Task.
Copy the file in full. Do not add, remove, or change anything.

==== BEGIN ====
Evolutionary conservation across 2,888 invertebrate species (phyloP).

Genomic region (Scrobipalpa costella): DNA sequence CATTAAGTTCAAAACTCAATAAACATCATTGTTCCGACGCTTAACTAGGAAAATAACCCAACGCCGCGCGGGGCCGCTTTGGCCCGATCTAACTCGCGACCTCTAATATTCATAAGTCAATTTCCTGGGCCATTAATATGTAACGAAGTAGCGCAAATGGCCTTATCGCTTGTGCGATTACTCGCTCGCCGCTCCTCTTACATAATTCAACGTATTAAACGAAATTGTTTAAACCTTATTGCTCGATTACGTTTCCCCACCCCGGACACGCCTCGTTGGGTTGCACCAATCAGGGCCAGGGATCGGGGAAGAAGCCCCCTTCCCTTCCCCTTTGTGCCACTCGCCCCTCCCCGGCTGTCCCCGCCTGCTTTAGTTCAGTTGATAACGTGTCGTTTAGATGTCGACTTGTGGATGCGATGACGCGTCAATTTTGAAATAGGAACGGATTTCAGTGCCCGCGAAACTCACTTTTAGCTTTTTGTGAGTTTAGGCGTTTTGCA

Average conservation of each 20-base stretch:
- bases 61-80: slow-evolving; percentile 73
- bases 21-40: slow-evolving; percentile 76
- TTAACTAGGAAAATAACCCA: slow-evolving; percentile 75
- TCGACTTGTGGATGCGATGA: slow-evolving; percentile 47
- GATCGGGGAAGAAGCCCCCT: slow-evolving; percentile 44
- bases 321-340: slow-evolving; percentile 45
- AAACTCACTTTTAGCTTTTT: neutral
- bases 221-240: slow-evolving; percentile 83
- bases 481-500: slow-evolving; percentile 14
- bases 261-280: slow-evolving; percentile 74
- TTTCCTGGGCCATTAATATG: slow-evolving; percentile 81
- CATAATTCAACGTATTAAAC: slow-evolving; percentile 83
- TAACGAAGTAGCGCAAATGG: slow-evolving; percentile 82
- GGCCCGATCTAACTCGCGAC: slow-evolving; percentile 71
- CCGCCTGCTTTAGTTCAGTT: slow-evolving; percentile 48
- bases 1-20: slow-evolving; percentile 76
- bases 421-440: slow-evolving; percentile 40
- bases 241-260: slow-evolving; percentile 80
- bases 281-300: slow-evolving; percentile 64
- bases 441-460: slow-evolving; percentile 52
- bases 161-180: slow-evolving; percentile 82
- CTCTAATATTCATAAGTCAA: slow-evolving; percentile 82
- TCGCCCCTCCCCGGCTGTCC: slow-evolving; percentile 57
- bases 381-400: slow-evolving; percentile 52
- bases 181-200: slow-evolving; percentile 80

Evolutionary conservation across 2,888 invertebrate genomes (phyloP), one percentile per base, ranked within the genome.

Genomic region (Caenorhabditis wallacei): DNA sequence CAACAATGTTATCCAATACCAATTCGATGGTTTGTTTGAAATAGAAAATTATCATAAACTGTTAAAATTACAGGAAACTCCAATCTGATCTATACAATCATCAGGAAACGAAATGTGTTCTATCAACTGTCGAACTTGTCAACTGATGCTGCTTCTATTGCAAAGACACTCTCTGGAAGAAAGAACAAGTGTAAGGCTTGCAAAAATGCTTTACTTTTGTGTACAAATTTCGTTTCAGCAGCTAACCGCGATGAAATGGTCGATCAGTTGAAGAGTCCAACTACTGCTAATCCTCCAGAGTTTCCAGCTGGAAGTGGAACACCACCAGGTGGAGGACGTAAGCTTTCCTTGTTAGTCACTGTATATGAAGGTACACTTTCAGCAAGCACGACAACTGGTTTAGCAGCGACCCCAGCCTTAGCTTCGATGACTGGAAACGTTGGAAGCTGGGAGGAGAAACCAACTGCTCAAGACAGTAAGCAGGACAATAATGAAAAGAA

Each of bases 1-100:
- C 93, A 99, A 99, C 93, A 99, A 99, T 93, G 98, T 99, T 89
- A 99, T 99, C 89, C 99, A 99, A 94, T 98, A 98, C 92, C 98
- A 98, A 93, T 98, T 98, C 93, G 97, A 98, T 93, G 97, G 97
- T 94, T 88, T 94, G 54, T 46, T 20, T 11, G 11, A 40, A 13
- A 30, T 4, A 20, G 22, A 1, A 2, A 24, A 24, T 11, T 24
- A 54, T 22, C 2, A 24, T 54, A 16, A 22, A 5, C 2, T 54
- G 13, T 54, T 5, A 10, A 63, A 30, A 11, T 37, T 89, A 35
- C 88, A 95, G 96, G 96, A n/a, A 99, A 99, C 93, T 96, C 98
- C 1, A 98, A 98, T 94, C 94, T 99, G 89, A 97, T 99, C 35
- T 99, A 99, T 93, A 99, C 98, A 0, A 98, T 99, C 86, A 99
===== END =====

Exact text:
Evolutionary conservation across 2,888 invertebrate species (phyloP).

Genomic region (Scrobipalpa costella): DNA sequence CATTAAGTTCAAAACTCAATAAACATCATTGTTCCGACGCTTAACTAGGAAAATAACCCAACGCCGCGCGGGGCCGCTTTGGCCCGATCTAACTCGCGACCTCTAATATTCATAAGTCAATTTCCTGGGCCATTAATATGTAACGAAGTAGCGCAAATGGCCTTATCGCTTGTGCGATTACTCGCTCGCCGCTCCTCTTACATAATTCAACGTATTAAACGAAATTGTTTAAACCTTATTGCTCGATTACGTTTCCCCACCCCGGACACGCCTCGTTGGGTTGCACCAATCAGGGCCAGGGATCGGGGAAGAAGCCCCCTTCCCTTCCCCTTTGTGCCACTCGCCCCTCCCCGGCTGTCCCCGCCTGCTTTAGTTCAGTTGATAACGTGTCGTTTAGATGTCGACTTGTGGATGCGATGACGCGTCAATTTTGAAATAGGAACGGATTTCAGTGCCCGCGAAACTCACTTTTAGCTTTTTGTGAGTTTAGGCGTTTTGCA

Average conservation of each 20-base stretch:
- bases 61-80: slow-evolving; percentile 73
- bases 21-40: slow-evolving; percentile 76
- TTAACTAGGAAAATAACCCA: slow-evolving; percentile 75
- TCGACTTGTGGATGCGATGA: slow-evolving; percentile 47
- GATCGGGGAAGAAGCCCCCT: slow-evolving; percentile 44
- bases 321-340: slow-evolving; percentile 45
- AAACTCACTTTTAGCTTTTT: neutral
- bases 221-240: slow-evolving; percentile 83
- bases 481-500: slow-evolving; percentile 14
- bases 261-280: slow-evolving; percentile 74
- TTTCCTGGGCCATTAATATG: slow-evolving; percentile 81
- CATAATTCAACGTATTAAAC: slow-evolving; percentile 83
- TAACGAAGTAGCGCAAATGG: slow-evolving; percentile 82
- GGCCCGATCTAACTCGCGAC: slow-evolving; percentile 71
- CCGCCTGCTTTAGTTCAGTT: slow-evolving; percentile 48
- bases 1-20: slow-evolving; percentile 76
- bases 421-440: slow-evolving; percentile 40
- bases 241-260: slow-evolving; percentile 80
- bases 281-300: slow-evolving; percentile 64
- bases 441-460: slow-evolving; percentile 52
- bases 161-180: slow-evolving; percentile 82
- CTCTAATATTCATAAGTCAA: slow-evolving; percentile 82
- TCGCCCCTCCCCGGCTGTCC: slow-evolving; percentile 57
- bases 381-400: slow-evolving; percentile 52
- bases 181-200: slow-evolving; percentile 80

Evolutionary conservation across 2,888 invertebrate genomes (phyloP), one percentile per base, ranked within the genome.

Genomic region (Caenorhabditis wallacei): DNA sequence CAACAATGTTATCCAATACCAATTCGATGGTTTGTTTGAAATAGAAAATTATCATAAACTGTTAAAATTACAGGAAACTCCAATCTGATCTATACAATCATCAGGAAACGAAATGTGTTCTATCAACTGTCGAACTTGTCAACTGATGCTGCTTCTATTGCAAAGACACTCTCTGGAAGAAAGAACAAGTGTAAGGCTTGCAAAAATGCTTTACTTTTGTGTACAAATTTCGTTTCAGCAGCTAACCGCGATGAAATGGTCGATCAGTTGAAGAGTCCAACTACTGCTAATCCTCCAGAGTTTCCAGCTGGAAGTGGAACACCACCAGGTGGAGGACGTAAGCTTTCCTTGTTAGTCACTGTATATGAAGGTACACTTTCAGCAAGCACGACAACTGGTTTAGCAGCGACCCCAGCCTTAGCTTCGATGACTGGAAACGTTGGAAGCTGGGAGGAGAAACCAACTGCTCAAGACAGTAAGCAGGACAATAATGAAAAGAA

Each of bases 1-100:
- C 93, A 99, A 99, C 93, A 99, A 99, T 93, G 98, T 99, T 89
- A 99, T 99, C 89, C 99, A 99, A 94, T 98, A 98, C 92, C 98
- A 98, A 93, T 98, T 98, C 93, G 97, A 98, T 93, G 97, G 97
- T 94, T 88, T 94, G 54, T 46, T 20, T 11, G 11, A 40, A 13
- A 30, T 4, A 20, G 22, A 1, A 2, A 24, A 24, T 11, T 24
- A 54, T 22, C 2, A 24, T 54, A 16, A 22, A 5, C 2, T 54
- G 13, T 54, T 5, A 10, A 63, A 30, A 11, T 37, T 89, A 35
- C 88, A 95, G 96, G 96, A n/a, A 99, A 99, C 93, T 96, C 98
- C 1, A 98, A 98, T 94, C 94, T 99, G 89, A 97, T 99, C 35
- T 99, A 99, T 93, A 99, C 98, A 0, A 98, T 99, C 86, A 99